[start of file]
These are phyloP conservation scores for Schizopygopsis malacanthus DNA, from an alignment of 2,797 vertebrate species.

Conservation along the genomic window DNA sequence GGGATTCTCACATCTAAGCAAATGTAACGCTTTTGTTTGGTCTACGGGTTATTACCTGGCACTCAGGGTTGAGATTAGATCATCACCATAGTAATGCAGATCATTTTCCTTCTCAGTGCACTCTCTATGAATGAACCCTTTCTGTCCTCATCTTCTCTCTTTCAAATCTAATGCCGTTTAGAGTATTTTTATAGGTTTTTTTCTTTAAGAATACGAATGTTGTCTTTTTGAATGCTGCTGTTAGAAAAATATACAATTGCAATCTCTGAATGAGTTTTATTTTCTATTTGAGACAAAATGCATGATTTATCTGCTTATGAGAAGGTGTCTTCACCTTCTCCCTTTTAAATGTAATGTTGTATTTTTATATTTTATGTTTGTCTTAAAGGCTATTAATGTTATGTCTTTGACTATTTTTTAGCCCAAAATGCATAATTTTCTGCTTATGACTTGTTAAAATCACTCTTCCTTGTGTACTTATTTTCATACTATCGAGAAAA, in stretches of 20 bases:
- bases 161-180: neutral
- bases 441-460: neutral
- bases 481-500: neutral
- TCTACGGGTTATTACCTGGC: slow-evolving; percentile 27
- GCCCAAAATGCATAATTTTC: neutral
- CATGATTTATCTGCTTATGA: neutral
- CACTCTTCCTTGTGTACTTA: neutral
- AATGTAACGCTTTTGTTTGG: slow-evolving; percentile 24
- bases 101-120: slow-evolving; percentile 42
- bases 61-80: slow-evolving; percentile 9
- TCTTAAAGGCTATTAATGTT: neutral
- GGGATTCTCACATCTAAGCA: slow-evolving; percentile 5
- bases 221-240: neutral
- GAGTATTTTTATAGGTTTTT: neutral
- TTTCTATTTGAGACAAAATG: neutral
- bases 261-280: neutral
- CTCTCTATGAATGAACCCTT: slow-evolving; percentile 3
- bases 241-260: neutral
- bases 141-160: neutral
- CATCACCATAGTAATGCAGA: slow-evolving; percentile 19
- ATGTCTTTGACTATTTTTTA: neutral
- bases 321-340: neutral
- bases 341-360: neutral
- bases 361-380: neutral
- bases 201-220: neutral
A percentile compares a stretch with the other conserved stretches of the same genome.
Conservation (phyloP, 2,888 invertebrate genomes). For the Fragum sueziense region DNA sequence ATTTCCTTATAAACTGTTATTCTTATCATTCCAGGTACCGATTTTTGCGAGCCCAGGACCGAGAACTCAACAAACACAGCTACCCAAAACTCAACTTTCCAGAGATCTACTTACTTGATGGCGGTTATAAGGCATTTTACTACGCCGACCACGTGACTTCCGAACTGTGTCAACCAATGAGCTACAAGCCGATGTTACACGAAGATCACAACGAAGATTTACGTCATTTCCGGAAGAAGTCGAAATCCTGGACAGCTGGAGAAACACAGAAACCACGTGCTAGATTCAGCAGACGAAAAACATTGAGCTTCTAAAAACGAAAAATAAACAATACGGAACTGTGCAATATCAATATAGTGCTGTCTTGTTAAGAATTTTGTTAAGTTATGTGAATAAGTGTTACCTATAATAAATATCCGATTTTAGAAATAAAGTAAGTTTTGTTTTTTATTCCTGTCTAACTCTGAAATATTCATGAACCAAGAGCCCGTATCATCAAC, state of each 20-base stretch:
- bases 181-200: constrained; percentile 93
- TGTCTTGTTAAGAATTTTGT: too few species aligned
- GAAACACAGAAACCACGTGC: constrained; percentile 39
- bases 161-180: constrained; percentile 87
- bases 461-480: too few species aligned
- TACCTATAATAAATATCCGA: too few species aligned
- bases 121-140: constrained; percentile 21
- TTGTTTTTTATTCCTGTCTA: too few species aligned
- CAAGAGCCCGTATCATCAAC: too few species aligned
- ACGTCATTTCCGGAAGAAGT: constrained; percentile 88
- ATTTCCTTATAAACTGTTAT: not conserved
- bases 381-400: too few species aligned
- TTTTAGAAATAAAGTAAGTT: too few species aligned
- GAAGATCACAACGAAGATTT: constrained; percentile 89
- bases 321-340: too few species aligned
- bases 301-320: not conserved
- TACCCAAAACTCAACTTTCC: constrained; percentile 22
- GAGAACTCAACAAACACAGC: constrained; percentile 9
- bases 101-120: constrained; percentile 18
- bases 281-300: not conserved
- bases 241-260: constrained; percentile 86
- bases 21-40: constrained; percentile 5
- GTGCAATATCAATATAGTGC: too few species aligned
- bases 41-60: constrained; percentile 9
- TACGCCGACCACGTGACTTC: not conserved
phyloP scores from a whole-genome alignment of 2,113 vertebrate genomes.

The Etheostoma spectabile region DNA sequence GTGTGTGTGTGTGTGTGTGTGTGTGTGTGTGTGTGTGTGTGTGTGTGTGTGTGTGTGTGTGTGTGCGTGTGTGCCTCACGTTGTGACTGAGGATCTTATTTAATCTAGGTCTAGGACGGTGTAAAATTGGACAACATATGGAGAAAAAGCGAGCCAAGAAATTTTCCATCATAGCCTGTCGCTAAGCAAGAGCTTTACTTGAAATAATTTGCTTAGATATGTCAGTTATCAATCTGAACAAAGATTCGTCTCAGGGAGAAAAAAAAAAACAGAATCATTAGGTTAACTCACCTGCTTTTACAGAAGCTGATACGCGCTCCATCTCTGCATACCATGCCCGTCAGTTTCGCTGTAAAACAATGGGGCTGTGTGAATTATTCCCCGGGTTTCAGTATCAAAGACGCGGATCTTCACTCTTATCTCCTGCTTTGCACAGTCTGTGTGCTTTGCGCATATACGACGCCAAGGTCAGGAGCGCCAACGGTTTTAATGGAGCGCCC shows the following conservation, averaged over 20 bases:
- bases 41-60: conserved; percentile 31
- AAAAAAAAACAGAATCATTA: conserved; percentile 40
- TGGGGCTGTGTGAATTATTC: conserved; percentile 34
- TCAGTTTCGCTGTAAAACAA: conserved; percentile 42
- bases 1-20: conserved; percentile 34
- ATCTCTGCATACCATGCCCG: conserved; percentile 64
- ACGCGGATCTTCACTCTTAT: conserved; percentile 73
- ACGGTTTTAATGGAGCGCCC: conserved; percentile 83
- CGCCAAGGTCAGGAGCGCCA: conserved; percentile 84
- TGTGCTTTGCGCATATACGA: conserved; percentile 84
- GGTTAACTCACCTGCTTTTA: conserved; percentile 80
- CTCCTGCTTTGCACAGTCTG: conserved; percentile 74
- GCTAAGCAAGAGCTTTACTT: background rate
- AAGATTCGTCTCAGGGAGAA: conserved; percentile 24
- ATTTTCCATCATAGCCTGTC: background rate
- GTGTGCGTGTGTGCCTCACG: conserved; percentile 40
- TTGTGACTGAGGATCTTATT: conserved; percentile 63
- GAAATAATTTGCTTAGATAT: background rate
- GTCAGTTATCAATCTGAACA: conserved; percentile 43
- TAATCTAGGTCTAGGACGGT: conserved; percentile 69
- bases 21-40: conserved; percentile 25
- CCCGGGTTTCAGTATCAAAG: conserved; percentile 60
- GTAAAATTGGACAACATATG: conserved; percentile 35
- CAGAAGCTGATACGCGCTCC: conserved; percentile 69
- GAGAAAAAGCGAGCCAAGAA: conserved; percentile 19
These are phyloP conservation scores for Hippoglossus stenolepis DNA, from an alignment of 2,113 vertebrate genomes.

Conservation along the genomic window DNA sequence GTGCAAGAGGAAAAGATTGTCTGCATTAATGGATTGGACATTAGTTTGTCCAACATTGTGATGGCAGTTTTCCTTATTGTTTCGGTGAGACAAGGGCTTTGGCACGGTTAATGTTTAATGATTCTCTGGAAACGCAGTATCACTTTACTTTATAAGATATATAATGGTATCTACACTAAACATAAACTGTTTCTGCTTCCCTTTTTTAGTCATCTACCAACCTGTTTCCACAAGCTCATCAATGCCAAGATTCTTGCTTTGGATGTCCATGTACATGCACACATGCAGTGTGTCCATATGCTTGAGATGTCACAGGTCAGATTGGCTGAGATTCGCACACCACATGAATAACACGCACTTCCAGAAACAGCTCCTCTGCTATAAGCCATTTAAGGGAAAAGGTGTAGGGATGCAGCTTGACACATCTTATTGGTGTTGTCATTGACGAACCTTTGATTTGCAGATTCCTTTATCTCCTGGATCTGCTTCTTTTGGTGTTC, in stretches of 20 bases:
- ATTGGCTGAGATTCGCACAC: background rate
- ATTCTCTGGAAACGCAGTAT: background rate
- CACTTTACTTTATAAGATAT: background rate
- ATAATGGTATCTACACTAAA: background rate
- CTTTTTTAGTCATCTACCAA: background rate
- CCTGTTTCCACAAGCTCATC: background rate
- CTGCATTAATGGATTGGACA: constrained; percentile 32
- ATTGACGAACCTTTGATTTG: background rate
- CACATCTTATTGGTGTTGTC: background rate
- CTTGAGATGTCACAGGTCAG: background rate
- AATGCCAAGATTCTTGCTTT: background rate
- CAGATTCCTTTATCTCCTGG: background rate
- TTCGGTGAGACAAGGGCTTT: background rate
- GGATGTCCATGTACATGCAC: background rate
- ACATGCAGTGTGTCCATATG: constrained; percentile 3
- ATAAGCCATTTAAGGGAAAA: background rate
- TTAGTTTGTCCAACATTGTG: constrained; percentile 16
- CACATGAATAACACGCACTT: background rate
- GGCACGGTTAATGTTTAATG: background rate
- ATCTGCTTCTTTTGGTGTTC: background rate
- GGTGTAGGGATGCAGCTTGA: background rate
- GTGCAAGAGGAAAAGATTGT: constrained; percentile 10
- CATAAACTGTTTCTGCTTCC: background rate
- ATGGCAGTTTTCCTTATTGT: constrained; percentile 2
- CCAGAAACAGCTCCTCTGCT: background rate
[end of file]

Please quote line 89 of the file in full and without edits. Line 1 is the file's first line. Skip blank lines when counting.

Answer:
- CCTGTTTCCACAAGCTCATC: background rate